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DaveP043 last won the day on January 4

DaveP043 had the most liked content!

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2,031 Legend of the Game


About DaveP043

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    Long-Time Member
  • Birthday 01/03/1956

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    Northern Virginia (or on holiday in Southern Pines, NC)

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  1. To a large extent, I'd choose to hit the ball solidly. That said, if I'm in a significant (to me) competition, I'd rather score. Before I read any further, and turning the question back on its originator a little, I'm guessing that as a coach of a competitive team (like the Newport Cup), @iacas would prefer to have his players shoot low scores in competitions, no matter how they manage to accomplish that.
  2. Its also important to note that even if the Local Rule isn't in effect, yet you utilize the Local Rule, you may still post the score.
  3. The design of the sole of the shoe also has an impact. The FootJoy DNA shoes had their soft spikes centered in a kind of "pod", and the pod dented soft ground. I believe Adidas sold a similar design. When soft spikes are set in a flatter sole, I don't see the same issues.
  4. I know its just recent, but now you can fix any spike marks you find on your line, so there's not a real issue with that any more. And generally, the Long Drive guys are teeing off from a pretty firm level surface. On a real golf course, the footing can be a lot more variable and difficult, slopes, wet conditions, leaves and pine straw. I'm not saying that I think real spikes are essential, but I can understand the preference that some pros have for them.
  5. The metal spikes often tore up the green surface, so most golf courses have forbidden them. As @saevel25 says, the PGA Tour must negotiate with the individual golf courses to allow their use, and quite possibly the other professional tours do the same.
  6. If you read the appendix, they suggest that for fields of 30 players or less, no reduction is required. That might apply to any individual flight.
  7. Presumably, these recommendations are based on the vast number of scores collected over the past decade or more. The recommendations are in Appendix C of the Rules of Handicapping. I don't remember seeing a discussion of the reasons behind this particular change.
  8. Thanks, Mike, we'll do our best. We'll also miss seeing you.
  9. Just one last update. We've made the following changes, Wednesday we'll be at Classic Club, just 4 of us. Thursday we'll drive down to Take Hill, just four of us. Friday is the Dunes Course at La Quinta, we have one opening. I haven't heard from anyone for sure, so I'm guessing we won't see y'all this time.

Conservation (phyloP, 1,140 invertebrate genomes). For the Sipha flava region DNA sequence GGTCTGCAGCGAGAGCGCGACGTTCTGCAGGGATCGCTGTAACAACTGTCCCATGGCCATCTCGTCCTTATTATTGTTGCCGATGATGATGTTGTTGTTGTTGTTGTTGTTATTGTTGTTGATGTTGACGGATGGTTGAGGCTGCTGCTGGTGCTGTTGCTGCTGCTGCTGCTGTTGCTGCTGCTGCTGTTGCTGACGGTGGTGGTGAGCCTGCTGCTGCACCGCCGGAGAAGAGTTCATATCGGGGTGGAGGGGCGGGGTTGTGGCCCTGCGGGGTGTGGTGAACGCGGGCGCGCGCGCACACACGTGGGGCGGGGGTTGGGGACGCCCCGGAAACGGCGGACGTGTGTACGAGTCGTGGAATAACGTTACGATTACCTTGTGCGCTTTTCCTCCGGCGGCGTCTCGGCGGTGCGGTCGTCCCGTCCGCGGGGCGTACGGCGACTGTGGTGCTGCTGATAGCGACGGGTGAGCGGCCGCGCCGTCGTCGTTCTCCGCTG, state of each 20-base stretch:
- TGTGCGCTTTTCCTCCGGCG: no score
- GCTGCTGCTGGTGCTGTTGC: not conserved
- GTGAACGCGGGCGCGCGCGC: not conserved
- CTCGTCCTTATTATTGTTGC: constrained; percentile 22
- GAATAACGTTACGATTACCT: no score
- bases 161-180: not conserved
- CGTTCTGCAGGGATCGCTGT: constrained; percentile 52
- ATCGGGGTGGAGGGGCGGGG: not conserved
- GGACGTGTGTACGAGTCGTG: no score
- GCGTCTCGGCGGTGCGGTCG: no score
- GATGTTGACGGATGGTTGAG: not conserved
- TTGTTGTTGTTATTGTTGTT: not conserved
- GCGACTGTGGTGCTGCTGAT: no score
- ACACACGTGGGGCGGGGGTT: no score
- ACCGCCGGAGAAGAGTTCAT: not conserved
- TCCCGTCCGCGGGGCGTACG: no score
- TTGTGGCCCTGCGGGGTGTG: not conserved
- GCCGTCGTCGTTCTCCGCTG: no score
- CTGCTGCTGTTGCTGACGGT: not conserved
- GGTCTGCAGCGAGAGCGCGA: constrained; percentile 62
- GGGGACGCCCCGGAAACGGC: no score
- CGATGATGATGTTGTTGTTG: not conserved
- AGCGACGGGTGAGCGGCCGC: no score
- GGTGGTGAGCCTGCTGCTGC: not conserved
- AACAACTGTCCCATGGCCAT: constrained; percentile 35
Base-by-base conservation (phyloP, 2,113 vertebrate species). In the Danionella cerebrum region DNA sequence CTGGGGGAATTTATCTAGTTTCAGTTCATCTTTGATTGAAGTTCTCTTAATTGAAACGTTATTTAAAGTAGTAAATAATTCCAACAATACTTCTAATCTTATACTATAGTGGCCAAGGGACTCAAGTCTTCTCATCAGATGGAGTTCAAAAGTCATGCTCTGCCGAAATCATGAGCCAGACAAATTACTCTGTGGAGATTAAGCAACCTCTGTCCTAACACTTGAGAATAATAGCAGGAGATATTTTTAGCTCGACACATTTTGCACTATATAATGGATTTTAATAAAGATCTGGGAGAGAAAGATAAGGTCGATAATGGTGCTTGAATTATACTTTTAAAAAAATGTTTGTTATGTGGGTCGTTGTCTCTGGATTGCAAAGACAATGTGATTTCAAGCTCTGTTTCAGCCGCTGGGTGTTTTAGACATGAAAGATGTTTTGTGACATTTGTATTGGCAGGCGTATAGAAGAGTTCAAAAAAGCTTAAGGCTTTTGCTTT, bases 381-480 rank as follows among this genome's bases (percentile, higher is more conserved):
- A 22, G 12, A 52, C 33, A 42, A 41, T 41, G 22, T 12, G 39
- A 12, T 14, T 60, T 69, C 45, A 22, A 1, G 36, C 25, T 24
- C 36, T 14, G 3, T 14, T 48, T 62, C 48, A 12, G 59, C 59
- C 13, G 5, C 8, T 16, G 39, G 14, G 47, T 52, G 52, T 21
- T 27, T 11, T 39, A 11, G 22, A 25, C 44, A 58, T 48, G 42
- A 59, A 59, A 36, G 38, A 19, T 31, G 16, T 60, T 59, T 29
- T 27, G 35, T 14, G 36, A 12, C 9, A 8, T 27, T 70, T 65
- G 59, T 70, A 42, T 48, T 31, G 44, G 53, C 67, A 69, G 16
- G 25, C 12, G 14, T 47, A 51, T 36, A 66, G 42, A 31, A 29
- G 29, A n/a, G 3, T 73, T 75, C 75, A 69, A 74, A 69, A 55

10. We do the same at my club, but the minimum is really low. Minimums insure a certain amount of income, but its usually not sufficient to keep the business healthy. What the minimum DOES is to get traffic in the restaurant, where people buy drinks (not included in the minimum), meet with their friends, and in general have a good time. The more time the members spend at the course, the more fun they have, is all good for the overall health of the club.
  11. This is accurate, to a point. It is true that F&B for members is not generally a money-maker at most clubs, any profit is generally made from events like weddings. But an attractive dining option may be a deciding factor in whether a prospective member joins here, or goes down the street. And that's even more attractive if prices for members are kept low, and are subsidized by outside events. The same with a swimming pool, or tennis courts, or many other facets. The same thing is done at grocery stores, where a pharmacy often loses money (I know, drugs are expensive, but its the truth), but gets the customer into the store.
  12. Yup, that's just what the addition of (CR-Par) is supposed to do.
  13. So the course rating is about par+2 for the back tees, close to par for the middle tees and par-2 for the forward tees
  14. While his expertise may be bars, the same principles apply to most businesses. Logical goals for every single business are to attract more customers, and to get more business (money) from your existing customers. Sometimes the way to do that directly relates to golf and the course, sometimes its necessary to look beyond just golf. And a few of us do know a bit about how money is made in the golf business, some of us do see the financials from our home clubs. Every club is different, every course is different, but every one is concerned with revenues and the cost to produce that revenue.
  15. Its quite possible that your "minor issues" were actually a lot more significant than you realized at the time. Its also possible that what seems like a small change to one thing causes a significant improvement in something that was presenting a much larger problem. An instructor might see the BIG problem, but might approach it by working with a player on what seems like a small change.
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